Solomon begins to relate his conclusions by listing the prostitute first, using her in three senses: The first is in the specific sense of Proverbs 7, the way of a literal street-walker. The second sense is the suggestion that she could illustrate any of the powerful but unlawful desires working within any of us. The third is perhaps that she symbolizes all of mankind being lured by the spirit of this world. In other passages, God characterizes Israel's conduct before the world in this way.
I Kings 11:1, 4-6 sums up Solomon's life in one vital area:
But King Solomon loved many foreign women, as well as the daughter of Pharaoh: women of the Moabites, Ammonites, Edomites, Sidonians and Hittites. . . . For it was so, when Solomon was old, that his wives turned his heart after other gods; and his heart was not loyal to the LORD his God, as was the heart of his father David. For Solomon went after Ashtoreth the goddess of the Sidonians, and after Milcom the abomination of the Ammonites. Solomon did evil in the sight of the LORD, and did not fully follow the LORD, as did his father David.
This same man advised in Proverbs 5:3-6:
For the lips of an immoral woman drip honey, and her mouth is smoother than oil; but in the end she is bitter as wormwood, sharp as a two-edged sword. Her feet go down to death, her steps lay hold of hell. Lest you ponder her path of life—her ways are unstable; you do not know them.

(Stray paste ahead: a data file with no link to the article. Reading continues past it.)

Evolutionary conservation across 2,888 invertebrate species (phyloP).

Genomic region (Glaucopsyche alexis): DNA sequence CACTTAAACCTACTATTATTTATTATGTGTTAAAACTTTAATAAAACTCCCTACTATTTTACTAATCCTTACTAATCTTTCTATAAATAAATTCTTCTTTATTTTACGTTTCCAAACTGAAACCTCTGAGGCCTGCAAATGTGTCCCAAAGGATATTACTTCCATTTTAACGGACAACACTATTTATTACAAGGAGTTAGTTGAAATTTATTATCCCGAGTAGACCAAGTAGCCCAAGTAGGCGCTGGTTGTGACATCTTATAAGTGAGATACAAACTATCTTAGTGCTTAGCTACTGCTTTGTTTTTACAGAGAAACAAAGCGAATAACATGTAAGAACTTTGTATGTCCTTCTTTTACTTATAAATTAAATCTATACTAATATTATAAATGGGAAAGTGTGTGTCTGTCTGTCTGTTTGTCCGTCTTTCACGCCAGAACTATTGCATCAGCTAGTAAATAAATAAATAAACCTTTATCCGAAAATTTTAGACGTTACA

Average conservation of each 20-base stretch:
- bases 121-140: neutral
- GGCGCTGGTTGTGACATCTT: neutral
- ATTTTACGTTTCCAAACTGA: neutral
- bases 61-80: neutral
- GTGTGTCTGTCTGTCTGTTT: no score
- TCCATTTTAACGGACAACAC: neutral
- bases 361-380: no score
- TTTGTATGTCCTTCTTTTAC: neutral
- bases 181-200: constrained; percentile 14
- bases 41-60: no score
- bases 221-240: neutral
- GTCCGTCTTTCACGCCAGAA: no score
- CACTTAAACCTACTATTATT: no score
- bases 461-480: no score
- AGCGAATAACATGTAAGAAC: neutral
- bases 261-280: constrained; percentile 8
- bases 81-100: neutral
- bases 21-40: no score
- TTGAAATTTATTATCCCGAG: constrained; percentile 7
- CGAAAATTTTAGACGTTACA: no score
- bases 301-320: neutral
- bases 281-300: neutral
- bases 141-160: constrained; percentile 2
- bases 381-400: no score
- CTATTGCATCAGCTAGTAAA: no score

Failing to follow his own advice, Solomon was ensnared by many foreign women who lured him away from God and into the worship of foreign gods. The term “foreign” can apply, not only to those of a different ethnicity, but also those of a different religion and thus a different way of life that should have been alien to him. Used in this way, the prostitute symbolizes the world and its gods to the Christian. The world may be alluring to the senses, but it is deadly poison to a relationship with God.
The third sense may lead us to a positive solution. Solomon gives solid advice in Proverbs 7:4-5: “Say to wisdom, 'You are my sister,' and call understanding your nearest kin, that they may keep you from the immoral woman, from the seductress who flatters with her words.” Science tells us that children are genetically more closely related to each other than to their parents. With this knowledge, we can grasp why Solomon suggests making understanding one's sister. Such a close, protective relationship would serve a young man well. In addition, he writes in Ecclesiastes 7:18, “For he who fears God will escape them all.”
Putting these factors together, we find that understanding, wisdom, and the fear of God are effective deterrents to any temptation. Solomon's greatest weakness appears to lie in his lack of the fear of God.
Believed and used, I Corinthians 10:13 provides a wonderful promise from our faithful God: “No temptation has overtaken you except such as is common to man, but God is faithful, who will not allow you to be tempted beyond what you are able, but with the temptation will also make the way of escape, that you may be able to bear it.” Understanding and wisdom, combined with the fear of God, will enable a person to find ways to flee the temptations to fulfill evil desires, as Joseph did in Genesis 39. The solution is easily stated and remembered—but we cannot allow the impulse to give in to temptation to intensify, or we will probably lose.
John W. Ritenbaugh
Ecclesiastes and Christian Living (Part Thirteen): Confessions